AYC Pennant

Ean Cannell

Ean Cannell  1932 – 2014

A tribute to Ean Cannell delivered at the AYC Annual end of season dinner and awards night 2014 by Campbell Palfrey:

It is a privilege to be given the opportunity to say a few words about Ean.

I met Ean in the early seventies, as a tennis player at Geilston Bay and as a member of the AYC Committee that would take over the lounge room for meetings banishing the family to the kitchen.

Ean had joined the AYC in 1953 and was President from 1959 – 1986. This was a time when the work was all done by hand and many long meetings were required to get the roster up and running for 70 to 80 teams.

Ean always took a very considered approach to rule and rosters. He presided over the time when many of our current rules were established to ensure fair play, also at the time that the pennant was transitioning to Club based and when the best players in the south generally participated.

These were the times when rules covering issues such as point limits and qualifying for finals were introduced or refined, on many occasions teams were asked to redistribute players to ensure a competitive pennant.

Ean was installed as a life member in 1972 at the Polish Hall in front of 240 players and friends.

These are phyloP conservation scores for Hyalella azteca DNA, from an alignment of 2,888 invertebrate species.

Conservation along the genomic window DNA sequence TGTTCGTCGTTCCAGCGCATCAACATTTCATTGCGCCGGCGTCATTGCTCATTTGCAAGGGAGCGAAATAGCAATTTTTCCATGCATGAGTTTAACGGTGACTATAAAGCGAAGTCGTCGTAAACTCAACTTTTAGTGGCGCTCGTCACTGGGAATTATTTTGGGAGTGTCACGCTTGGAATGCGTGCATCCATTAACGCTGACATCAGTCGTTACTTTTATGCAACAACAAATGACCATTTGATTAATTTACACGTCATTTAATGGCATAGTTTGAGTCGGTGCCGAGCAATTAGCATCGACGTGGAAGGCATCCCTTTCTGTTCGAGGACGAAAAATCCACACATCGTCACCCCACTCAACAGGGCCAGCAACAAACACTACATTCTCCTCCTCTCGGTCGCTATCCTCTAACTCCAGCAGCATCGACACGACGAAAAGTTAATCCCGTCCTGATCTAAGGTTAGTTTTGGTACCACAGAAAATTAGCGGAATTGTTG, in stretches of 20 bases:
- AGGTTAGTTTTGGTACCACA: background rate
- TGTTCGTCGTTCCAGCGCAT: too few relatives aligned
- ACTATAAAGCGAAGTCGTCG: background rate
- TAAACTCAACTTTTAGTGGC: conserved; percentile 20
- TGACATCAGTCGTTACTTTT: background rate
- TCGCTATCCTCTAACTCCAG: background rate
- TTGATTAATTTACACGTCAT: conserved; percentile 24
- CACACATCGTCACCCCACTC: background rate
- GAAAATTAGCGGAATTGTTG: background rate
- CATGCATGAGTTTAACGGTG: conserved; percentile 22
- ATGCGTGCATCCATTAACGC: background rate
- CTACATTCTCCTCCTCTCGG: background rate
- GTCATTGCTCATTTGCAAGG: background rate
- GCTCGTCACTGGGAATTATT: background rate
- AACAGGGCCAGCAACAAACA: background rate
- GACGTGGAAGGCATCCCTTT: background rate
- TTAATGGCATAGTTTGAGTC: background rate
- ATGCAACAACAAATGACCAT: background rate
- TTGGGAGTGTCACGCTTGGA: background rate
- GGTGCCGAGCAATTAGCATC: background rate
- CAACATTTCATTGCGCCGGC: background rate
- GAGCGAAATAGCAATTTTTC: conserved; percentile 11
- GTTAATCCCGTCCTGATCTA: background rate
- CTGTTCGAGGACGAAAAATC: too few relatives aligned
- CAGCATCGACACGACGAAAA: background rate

He was also involved with National Fitness Council, the AYC parent body.
The National Fitness Council had been established as a federal government initiative to improve physical activity levels in the 1930’s, the AYC provided opportunities for those not already involved with established Clubs, some of you may remember playing for Young Liberals, Alexander, or Northern Suburbs.

Ean played in the pennant for 50 years, happy just to be participating and was one of the few players who participated across every division of the pennant during his time. He had many successes on court including winning the A grade doubles on a couple of occasions. He often partnered his beloved wife Pat.

For many years Ean ran a small hobby business, Racquet Sports, selling racquets, balls and other tennis equipment and stringing racquets from a small room under his house alongside his wine cellar and motor bikes. He served the needs of many local tennis players.

 This was long before Stringlab or On-line shopping and tennis players would be seen visiting the 8th floor of the State Offices and returning with a new tracksuit, some tennis shorts or a new racquet. The city office of Racquet Sports was relocated to the Trust Bank building when the Planning Commission moved. Ean was very keen that the art of stringing not be lost to the commercial side and taught me to string when he was beginning to find it difficult.

As a player Ean was an active member of the Geilston Bay Tennis Club and played regularly, not only in the AYC pennant, but also in the now extinct Saturday afternoon pennant and South Eastern Districts Tennis Association events along with many Club social and competitive events.

Ean was highly intelligent and always respectful of those he was dealing with, truly a gentleman. While, sadly, he passed away in January, we have all benefited from Ean choosing to give up his time for tennis.

Thanks to Mike Hodge, Ros Williams and Campbell Palfrey for providing the above.